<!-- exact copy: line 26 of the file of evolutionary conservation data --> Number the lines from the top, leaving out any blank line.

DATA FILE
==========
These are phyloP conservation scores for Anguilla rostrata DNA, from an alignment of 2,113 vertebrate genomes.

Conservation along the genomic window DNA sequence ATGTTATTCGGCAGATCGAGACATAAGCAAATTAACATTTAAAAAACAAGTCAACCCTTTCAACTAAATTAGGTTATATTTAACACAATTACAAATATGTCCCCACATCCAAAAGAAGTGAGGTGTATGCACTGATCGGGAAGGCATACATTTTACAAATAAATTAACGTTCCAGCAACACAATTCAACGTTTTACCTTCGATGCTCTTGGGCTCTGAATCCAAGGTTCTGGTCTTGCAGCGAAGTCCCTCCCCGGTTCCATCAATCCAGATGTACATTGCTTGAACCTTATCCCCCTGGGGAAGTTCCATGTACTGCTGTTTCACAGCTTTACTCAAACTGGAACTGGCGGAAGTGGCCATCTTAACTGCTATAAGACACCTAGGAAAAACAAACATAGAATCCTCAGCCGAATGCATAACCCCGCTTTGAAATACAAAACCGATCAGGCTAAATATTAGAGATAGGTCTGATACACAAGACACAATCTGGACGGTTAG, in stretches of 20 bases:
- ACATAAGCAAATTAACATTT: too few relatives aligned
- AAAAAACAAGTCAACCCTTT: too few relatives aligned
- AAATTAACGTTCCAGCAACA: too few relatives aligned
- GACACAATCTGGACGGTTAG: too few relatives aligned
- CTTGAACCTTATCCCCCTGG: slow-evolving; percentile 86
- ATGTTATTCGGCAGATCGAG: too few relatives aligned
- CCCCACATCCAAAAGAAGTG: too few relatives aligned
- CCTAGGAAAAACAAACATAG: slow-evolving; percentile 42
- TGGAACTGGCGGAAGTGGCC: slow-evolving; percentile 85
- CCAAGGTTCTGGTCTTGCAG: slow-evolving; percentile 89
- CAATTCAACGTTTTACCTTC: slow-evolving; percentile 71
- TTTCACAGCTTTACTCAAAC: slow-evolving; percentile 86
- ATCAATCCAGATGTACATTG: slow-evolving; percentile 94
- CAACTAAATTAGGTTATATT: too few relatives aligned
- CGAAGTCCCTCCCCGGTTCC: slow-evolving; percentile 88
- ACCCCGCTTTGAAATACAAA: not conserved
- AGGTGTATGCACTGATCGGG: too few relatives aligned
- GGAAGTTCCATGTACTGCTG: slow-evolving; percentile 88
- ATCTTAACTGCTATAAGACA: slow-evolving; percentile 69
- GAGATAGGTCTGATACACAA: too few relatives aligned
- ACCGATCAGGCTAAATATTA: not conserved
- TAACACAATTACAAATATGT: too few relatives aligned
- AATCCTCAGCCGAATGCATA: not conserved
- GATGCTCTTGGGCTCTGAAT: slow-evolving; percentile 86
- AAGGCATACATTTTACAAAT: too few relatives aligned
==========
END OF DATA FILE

- GATGCTCTTGGGCTCTGAAT: slow-evolving; percentile 86